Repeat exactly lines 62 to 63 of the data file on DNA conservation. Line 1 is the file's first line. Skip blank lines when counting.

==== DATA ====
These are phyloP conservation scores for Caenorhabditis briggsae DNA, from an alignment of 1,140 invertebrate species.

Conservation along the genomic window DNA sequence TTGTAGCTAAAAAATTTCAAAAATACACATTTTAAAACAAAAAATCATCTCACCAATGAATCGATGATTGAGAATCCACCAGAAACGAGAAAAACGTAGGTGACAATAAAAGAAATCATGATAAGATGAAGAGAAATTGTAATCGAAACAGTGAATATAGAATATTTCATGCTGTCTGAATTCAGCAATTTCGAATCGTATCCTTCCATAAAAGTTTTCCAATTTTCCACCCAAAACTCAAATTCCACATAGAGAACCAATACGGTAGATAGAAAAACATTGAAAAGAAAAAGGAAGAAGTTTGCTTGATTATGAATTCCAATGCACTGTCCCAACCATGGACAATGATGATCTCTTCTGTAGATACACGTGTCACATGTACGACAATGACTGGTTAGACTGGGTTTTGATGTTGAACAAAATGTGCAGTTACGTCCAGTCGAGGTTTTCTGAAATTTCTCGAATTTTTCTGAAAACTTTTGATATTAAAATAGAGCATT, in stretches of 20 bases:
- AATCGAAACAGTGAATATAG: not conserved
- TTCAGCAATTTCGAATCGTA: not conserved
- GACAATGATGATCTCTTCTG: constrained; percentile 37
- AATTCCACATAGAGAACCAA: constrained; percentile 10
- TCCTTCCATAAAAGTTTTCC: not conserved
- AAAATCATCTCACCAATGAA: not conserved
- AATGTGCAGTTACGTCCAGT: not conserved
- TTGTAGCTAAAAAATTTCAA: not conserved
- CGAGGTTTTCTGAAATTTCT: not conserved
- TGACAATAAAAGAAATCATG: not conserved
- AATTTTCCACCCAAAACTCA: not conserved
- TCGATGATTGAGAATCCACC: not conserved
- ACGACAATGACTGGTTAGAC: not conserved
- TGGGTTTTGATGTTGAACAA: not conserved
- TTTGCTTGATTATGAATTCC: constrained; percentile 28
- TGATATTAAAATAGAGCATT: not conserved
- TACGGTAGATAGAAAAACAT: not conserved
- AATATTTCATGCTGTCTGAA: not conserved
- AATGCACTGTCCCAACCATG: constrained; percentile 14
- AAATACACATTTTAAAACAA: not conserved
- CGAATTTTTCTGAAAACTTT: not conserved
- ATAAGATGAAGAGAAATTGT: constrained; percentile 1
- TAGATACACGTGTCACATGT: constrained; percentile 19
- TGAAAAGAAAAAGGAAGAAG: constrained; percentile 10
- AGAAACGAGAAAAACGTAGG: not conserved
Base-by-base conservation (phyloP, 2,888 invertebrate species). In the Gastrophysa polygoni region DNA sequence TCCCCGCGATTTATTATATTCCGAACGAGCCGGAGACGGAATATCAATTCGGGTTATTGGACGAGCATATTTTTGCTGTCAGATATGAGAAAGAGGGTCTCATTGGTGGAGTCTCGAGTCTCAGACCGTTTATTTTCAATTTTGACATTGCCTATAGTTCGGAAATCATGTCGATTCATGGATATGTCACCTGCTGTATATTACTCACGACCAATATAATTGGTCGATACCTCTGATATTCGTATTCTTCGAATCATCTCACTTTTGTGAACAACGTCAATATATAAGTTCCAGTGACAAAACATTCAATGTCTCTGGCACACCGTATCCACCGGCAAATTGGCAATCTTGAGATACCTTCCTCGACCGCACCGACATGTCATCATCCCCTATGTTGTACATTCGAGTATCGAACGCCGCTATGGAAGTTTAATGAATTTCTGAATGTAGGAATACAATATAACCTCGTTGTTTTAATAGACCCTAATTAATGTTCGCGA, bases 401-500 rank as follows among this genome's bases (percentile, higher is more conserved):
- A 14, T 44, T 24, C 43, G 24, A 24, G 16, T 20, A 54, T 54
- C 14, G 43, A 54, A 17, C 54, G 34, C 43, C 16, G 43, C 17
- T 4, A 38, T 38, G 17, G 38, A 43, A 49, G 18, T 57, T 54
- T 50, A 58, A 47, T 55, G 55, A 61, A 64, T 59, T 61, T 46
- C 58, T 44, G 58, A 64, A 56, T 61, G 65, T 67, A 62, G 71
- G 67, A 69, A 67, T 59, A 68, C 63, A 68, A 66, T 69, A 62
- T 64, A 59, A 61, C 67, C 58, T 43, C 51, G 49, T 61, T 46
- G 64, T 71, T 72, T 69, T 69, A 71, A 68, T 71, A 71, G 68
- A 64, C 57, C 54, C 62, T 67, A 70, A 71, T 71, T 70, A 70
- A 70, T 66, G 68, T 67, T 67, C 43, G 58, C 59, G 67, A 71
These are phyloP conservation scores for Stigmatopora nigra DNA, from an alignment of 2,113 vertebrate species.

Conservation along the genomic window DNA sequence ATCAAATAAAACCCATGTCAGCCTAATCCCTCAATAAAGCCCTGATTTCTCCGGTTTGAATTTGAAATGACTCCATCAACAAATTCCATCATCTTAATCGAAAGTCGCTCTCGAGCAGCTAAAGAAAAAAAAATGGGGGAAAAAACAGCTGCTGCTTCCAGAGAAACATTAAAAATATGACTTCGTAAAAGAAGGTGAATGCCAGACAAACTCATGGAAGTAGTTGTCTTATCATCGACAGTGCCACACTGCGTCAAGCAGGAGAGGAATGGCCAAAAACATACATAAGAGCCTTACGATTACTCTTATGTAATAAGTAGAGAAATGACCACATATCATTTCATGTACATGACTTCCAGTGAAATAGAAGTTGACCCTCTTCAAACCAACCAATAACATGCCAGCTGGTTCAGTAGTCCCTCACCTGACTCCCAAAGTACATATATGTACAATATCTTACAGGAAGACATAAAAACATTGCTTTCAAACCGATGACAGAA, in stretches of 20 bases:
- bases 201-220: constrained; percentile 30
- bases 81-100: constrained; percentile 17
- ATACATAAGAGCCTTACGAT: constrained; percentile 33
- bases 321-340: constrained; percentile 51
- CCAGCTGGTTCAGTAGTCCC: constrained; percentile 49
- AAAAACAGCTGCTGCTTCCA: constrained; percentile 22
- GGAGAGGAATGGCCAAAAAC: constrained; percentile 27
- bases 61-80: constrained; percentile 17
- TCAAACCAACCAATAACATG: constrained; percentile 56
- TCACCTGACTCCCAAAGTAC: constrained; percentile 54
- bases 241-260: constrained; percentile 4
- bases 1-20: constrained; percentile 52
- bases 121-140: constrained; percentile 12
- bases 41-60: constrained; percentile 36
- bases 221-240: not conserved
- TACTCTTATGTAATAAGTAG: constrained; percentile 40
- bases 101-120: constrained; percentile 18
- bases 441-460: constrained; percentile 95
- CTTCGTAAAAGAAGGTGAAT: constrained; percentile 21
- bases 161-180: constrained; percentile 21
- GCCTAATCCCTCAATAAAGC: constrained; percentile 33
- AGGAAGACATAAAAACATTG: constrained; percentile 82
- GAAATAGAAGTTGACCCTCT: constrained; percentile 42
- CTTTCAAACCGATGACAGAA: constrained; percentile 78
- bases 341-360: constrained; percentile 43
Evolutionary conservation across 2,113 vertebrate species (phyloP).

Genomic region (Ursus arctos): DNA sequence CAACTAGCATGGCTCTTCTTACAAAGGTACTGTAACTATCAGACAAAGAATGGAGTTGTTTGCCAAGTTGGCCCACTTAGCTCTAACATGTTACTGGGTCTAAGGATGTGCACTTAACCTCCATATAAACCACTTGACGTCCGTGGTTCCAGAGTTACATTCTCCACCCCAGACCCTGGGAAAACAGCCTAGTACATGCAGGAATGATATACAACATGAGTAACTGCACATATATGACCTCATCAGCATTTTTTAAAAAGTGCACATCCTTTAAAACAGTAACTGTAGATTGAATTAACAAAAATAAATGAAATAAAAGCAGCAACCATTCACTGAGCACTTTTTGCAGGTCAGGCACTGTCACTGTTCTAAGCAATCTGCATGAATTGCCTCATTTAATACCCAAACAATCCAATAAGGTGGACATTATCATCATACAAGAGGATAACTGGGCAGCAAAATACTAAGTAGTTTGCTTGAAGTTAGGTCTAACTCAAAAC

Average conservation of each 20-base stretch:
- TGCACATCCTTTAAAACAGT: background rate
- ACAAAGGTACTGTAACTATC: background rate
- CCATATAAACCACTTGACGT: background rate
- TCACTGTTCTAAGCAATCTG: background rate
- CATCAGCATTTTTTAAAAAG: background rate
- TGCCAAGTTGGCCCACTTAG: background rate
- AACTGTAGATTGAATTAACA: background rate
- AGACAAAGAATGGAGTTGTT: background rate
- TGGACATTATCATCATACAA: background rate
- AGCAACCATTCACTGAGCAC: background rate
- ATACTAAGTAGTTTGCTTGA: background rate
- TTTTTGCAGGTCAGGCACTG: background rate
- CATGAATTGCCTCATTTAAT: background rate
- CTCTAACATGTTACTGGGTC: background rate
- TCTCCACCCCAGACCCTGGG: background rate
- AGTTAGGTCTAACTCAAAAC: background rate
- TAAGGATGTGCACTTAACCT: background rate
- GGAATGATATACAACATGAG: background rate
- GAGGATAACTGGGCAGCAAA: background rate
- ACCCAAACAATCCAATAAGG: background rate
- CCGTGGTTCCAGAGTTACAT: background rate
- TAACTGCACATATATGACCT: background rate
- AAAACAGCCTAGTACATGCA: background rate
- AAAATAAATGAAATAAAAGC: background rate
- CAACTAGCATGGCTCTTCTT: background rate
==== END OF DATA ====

- AGGAAGACATAAAAACATTG: constrained; percentile 82
- GAAATAGAAGTTGACCCTCT: constrained; percentile 42